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Controversies and Legal Position on Remixing and Version Recording

Ritesh Khosla

Abstract
Remixing and version recording run through sensitive issue of copyrights and has aroused
several controversies from different stake holders. Section 52 (1) (j) of the Indian Copyright Act,
1957 has bagged notoriety for promoting ‘legitimate piracy’. This paper while endeavors to
understand the concepts of remixing and cover versions from a legal stand point in the light of
controversies surrounding it, an attempt is also made to interpret Section 52 (1) (j) after making
an analysis of various High Court judgments on this subject.

Introduction
Think of a famous remixed song of an old movie released in 70’s and 80’s which you have heard
playing in a pub, or a remix music album of “DJ Aqeel or DJ Bally Sagoo” that you have ever
bought. The young generation may not like the original version of an old song but connects with
the remixed version, as what it is called in common parlance, instantly because it has the
ingredients of 21st century music. Music is diverse and defines the life style of every one of us.
Record companies have exploited this human tendency and have given us diverse music, making
us like the same original song but with few tunes and beats imported or taken out. Today
remixing has become so popular that many albums are released with the remixed versions of the
original songs contained in such albums.

While remixing is generally perceived to changing an original musical composition by doing


audio mixing to compose an alternate recording of a song, it has another dimension which is
though less popular than remixing but has been exploited by music companies world wide,
including India. Those who loved old songs sung in new voices of Aunradha Paudwal, Kumar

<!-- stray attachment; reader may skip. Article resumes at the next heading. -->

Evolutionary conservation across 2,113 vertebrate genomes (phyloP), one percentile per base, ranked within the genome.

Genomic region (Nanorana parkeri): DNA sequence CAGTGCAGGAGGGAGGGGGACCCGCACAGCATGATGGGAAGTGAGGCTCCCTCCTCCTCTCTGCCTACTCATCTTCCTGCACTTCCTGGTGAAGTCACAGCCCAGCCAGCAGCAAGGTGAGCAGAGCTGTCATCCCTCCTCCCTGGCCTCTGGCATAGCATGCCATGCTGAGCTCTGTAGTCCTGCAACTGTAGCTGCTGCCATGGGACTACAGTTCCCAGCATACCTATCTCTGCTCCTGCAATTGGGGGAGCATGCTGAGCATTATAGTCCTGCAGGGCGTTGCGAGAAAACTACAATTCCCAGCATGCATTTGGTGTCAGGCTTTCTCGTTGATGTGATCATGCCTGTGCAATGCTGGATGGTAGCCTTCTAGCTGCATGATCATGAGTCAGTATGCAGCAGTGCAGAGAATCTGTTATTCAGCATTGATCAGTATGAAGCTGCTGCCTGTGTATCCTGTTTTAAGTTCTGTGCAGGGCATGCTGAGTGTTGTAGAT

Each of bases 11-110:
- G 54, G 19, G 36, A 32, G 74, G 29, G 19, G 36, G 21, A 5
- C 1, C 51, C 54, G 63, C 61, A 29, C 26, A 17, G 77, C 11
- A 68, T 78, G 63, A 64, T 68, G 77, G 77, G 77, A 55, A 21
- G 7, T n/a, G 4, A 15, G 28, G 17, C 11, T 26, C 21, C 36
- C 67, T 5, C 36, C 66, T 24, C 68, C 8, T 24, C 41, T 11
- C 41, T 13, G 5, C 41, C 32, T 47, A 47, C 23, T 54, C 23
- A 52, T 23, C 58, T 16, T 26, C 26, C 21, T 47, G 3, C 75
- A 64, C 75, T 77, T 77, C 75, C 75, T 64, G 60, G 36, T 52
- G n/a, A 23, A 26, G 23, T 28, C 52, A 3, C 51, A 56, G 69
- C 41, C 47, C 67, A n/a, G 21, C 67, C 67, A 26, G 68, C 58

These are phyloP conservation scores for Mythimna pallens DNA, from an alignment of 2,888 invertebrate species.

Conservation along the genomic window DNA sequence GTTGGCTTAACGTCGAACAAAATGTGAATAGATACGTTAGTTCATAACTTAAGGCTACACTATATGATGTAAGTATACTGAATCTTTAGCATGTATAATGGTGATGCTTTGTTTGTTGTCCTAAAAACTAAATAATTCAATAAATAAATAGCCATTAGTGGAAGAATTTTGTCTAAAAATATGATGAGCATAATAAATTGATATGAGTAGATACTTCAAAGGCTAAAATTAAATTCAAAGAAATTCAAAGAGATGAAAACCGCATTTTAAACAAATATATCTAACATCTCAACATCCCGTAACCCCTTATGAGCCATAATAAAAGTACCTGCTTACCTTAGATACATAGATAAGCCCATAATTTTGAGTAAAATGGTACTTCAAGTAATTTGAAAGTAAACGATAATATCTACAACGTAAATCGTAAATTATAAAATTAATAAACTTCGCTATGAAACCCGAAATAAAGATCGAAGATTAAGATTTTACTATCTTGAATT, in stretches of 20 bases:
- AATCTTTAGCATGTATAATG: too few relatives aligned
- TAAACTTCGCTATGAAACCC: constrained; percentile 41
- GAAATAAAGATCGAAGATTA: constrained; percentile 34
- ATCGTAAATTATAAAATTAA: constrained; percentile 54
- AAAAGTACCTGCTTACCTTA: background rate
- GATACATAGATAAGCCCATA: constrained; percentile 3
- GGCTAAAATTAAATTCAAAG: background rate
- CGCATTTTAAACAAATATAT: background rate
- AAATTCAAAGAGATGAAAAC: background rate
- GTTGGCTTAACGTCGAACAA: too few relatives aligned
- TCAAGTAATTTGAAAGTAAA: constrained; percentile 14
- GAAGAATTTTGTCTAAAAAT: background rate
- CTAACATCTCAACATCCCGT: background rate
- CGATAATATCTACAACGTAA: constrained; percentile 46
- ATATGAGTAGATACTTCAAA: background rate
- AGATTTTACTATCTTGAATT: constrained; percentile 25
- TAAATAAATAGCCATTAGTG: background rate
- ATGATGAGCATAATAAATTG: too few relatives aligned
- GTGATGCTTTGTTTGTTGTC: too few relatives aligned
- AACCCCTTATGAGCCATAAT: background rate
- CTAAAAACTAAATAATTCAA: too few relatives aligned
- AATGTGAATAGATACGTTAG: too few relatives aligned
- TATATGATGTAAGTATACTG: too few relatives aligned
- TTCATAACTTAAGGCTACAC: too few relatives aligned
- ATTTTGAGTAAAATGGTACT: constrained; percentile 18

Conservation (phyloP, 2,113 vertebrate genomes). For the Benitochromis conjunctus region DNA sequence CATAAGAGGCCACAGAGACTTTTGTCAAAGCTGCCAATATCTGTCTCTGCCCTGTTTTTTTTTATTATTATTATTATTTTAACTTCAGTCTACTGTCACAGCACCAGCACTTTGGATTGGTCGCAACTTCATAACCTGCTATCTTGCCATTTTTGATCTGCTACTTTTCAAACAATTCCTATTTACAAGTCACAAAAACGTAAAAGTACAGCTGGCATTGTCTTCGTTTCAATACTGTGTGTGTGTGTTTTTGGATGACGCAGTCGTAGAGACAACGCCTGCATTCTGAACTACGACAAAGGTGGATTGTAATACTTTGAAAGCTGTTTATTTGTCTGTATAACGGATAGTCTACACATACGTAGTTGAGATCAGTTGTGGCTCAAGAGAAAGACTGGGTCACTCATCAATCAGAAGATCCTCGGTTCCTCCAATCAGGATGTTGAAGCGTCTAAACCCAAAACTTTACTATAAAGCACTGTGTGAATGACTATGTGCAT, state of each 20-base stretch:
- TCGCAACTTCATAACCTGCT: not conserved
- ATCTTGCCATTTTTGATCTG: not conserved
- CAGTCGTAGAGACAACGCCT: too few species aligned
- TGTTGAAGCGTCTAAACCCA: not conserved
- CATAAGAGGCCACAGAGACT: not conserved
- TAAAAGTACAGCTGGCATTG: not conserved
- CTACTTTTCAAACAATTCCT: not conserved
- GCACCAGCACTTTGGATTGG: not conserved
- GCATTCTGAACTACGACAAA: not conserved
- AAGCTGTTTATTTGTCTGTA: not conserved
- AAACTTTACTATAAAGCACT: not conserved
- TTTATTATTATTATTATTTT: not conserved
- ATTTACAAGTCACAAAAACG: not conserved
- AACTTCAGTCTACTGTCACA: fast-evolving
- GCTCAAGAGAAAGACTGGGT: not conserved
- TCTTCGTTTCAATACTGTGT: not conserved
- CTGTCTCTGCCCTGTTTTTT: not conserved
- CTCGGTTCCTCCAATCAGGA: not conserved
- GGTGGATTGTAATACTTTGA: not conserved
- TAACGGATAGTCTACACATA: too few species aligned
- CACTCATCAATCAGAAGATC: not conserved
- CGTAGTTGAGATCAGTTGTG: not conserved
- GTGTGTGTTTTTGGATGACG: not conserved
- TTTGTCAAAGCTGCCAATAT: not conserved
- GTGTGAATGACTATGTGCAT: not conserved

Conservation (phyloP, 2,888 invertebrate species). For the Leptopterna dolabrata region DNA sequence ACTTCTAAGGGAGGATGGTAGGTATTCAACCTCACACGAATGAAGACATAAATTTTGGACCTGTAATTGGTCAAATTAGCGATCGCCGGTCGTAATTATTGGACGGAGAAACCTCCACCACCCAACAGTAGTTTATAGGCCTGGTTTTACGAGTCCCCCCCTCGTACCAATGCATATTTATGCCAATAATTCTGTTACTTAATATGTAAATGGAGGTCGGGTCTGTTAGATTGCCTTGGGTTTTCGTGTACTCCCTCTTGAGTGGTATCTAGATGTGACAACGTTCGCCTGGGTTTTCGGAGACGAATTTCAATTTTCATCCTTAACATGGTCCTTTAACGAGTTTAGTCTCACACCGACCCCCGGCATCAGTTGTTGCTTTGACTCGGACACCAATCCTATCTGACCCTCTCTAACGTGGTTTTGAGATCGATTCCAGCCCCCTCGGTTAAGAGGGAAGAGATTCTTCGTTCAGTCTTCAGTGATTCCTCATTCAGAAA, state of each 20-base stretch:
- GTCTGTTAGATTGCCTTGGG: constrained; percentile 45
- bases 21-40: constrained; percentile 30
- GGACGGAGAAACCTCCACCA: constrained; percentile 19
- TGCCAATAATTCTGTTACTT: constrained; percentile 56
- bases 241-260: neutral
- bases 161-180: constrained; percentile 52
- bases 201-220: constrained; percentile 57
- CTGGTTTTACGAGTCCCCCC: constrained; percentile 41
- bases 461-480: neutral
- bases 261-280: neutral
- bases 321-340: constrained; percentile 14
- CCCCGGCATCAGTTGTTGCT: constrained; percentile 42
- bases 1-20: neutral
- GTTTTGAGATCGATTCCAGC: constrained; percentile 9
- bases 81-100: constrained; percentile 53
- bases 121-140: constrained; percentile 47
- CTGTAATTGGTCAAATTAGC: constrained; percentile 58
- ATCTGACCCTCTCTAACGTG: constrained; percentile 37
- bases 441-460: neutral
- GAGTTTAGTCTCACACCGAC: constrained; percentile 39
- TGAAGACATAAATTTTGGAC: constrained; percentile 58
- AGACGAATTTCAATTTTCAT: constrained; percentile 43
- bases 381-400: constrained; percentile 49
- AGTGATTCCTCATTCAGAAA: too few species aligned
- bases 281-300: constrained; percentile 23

Sanu, Abhijit and Sonu Nigam with different music in late 1980’s can easily connect to it. It is
called “Cover Versions” or “Version Recording”. T-Series produced super hit music albums with
the said singers while popularizing cover versions or version recording in India.

Whilst we like to listen to remixed music and cover versions, there are several Intellectual
Property Issues (“IPR”) attached to it. Remixing and version recording run through sensitive
issue of copyrights and has aroused several controversies from different stake holders. This
article endeavors to understand remixing and cover versions from a legal stand point in the light
of controversies surrounding it.

Version Recording

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Over the years outside India, cover versions of many popular songs have been recorded,
sometimes with a radically different style, and in other cases the cover version is virtually
indistinguishable from the original. Cover versions have also been recorded in different
languages but essentially these are the translation of original lyrics. However there have been
instances where the lyrics of a cover version are not direct translation of the original lyrics, but of
course retain much of the spirit of original composition, making them identifiable as cover
version of original composition.

Version recording is not defined in the Indian Copyright Act, 1957 but there have been attempts
to define it by Indian courts. The Delhi High Court in Gramophone Company of India v. Super
Cassette Industries Ltd.(1999 PTC 252 (Delhi)) while defining as to what amounts to version
recording held that it is sound recording made of an already published song by using another
voice or voices with different musicians or arrangers. It must be noted that a cover version of an
original song uses different musical instruments when compared to the original song and may be
sung with a different pitch, rhythm and style with a voice different from the original song. The
lyrics in a version recording remain unchanged, except for translations of lyrics in other
languages. Version recording in certain instances, though not witnessed in India until date, can
result in changing the genre of the original song. For example, Jose Feliciano's version of "Light
My Fire" was utterly distinct from the original version by “The Doors”. In such extreme cases,
the spirit of original composition retained and inspiration of the song are the tests to be applied,
jointly and severally, in determining whether a particular composition is a cover version or not.

Remixing
In the remix albums, on the contrary, the notes of musical composition is so changed that it
appears new to the audiences. A remix is a ‘derivative’ version of original song keeping lyrics
same and change in the build ups of the song. For example, the particular beats in the song are